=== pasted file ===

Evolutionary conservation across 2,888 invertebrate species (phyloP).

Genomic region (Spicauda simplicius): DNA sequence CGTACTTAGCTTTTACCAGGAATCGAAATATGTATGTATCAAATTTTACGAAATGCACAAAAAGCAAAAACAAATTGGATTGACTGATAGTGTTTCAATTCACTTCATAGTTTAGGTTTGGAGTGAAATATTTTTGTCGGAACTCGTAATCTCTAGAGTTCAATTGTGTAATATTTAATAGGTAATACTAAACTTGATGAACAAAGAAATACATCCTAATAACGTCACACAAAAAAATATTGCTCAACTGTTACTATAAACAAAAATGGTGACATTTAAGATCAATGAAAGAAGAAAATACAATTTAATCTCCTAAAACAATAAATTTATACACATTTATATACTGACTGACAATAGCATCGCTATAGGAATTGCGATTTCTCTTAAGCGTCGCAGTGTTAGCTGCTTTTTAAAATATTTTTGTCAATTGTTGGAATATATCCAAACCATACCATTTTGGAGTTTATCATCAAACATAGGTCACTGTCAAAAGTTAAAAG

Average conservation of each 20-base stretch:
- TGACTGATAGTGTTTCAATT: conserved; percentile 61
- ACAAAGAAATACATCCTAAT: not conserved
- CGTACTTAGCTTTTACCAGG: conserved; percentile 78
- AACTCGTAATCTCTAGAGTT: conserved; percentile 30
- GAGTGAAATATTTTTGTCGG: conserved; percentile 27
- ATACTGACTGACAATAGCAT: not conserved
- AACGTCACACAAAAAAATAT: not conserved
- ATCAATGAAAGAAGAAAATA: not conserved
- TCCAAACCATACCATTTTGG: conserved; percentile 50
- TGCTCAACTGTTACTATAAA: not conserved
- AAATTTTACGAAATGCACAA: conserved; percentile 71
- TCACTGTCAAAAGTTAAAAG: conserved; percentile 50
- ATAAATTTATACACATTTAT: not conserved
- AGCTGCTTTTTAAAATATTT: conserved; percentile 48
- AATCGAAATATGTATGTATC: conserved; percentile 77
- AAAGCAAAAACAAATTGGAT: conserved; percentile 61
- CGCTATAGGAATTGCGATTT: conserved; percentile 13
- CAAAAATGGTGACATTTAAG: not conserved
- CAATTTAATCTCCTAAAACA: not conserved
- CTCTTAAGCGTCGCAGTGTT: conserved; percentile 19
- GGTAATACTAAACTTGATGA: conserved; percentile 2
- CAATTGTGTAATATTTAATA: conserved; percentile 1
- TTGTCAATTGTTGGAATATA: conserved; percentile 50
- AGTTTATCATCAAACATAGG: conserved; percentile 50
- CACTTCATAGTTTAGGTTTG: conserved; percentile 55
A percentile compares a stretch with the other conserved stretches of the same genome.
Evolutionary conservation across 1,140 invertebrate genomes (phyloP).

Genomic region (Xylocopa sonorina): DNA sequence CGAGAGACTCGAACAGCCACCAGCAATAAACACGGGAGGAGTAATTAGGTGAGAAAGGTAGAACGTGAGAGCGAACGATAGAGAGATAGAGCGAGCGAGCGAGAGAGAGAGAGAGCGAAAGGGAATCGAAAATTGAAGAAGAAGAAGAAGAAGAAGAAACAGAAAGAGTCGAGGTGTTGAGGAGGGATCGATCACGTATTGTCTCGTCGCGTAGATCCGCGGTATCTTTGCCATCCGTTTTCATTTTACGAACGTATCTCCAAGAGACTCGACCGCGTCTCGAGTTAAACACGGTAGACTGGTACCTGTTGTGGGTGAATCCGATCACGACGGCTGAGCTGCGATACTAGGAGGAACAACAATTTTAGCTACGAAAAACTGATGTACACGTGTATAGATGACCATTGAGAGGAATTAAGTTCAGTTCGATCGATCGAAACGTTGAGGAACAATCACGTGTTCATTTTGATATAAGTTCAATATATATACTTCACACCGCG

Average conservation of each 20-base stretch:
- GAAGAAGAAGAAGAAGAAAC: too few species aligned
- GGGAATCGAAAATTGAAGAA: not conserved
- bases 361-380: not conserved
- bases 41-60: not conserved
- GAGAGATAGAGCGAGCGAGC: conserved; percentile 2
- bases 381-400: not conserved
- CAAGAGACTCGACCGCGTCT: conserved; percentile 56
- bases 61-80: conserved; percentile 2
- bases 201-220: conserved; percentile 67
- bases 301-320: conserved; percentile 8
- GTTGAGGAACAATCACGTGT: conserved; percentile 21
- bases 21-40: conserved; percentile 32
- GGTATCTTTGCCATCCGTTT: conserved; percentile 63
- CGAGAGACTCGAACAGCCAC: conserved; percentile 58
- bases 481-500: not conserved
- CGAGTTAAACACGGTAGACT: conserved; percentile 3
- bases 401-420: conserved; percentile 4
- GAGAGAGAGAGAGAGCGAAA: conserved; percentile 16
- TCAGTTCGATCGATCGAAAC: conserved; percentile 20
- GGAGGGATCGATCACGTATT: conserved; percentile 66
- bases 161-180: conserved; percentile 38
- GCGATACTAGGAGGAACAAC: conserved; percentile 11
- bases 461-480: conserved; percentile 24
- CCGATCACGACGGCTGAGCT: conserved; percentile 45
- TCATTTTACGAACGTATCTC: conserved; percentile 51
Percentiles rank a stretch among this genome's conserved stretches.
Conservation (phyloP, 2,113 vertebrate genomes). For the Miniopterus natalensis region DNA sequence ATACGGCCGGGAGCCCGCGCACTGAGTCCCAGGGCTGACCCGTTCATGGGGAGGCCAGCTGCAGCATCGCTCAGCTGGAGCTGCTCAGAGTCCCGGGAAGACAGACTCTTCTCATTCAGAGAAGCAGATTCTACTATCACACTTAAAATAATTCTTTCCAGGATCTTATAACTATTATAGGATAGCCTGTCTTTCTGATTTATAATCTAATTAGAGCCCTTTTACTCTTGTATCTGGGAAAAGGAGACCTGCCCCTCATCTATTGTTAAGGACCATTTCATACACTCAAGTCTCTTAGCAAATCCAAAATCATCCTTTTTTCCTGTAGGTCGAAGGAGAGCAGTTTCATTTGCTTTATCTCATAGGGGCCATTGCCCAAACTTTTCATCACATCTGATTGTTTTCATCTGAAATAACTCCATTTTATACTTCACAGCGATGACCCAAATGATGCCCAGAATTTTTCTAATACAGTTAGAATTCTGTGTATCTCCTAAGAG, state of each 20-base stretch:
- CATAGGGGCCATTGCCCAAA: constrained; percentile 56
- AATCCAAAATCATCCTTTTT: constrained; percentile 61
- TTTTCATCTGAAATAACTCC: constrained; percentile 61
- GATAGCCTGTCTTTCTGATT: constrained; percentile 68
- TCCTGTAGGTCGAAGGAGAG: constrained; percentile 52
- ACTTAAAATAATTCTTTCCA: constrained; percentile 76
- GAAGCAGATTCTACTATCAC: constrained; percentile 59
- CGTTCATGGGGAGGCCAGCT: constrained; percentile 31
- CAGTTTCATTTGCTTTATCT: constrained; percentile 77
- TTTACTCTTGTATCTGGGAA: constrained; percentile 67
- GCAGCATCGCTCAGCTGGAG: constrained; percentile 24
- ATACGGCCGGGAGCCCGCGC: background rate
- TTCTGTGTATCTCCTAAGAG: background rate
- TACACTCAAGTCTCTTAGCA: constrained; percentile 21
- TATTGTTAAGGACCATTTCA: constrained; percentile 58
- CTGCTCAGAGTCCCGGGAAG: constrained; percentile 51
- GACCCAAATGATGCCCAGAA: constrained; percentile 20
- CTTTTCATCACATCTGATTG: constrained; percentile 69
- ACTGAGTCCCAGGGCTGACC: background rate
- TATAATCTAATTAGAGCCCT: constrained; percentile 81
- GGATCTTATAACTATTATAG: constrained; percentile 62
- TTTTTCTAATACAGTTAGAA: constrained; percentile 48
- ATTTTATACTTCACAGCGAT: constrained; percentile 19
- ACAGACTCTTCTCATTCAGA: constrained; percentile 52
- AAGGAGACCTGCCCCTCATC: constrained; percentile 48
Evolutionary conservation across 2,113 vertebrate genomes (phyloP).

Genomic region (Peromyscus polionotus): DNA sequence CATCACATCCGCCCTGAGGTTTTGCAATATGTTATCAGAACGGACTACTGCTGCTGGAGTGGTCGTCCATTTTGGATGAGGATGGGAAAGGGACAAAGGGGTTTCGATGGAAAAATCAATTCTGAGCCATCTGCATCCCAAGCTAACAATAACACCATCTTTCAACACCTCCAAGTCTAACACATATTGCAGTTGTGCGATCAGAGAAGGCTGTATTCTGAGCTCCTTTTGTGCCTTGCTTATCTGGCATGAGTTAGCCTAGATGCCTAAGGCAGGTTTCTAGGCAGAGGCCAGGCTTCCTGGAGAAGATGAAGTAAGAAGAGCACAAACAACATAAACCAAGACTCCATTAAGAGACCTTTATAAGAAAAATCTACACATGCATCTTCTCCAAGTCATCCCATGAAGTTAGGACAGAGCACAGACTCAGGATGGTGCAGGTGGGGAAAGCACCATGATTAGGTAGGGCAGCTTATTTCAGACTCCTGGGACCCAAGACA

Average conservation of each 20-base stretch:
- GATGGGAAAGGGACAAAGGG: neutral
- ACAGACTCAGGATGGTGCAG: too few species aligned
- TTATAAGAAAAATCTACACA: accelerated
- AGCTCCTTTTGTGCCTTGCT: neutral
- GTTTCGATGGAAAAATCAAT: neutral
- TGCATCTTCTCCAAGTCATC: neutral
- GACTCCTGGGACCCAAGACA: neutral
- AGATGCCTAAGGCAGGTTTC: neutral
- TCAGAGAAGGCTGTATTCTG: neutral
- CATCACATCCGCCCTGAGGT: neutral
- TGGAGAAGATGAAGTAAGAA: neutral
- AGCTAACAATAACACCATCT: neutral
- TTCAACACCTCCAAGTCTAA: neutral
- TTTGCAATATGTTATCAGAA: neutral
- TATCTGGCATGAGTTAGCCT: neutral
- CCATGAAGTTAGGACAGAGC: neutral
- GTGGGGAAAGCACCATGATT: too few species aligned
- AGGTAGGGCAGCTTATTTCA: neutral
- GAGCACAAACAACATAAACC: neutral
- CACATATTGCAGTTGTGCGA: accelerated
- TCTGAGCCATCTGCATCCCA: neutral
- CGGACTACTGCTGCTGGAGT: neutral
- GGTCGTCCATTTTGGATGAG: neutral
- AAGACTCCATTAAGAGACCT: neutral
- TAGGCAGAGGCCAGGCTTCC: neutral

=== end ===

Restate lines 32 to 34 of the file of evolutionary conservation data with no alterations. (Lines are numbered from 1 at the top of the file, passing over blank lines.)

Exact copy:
Average conservation of each 20-base stretch:
- GAAGAAGAAGAAGAAGAAAC: too few species aligned
- GGGAATCGAAAATTGAAGAA: not conserved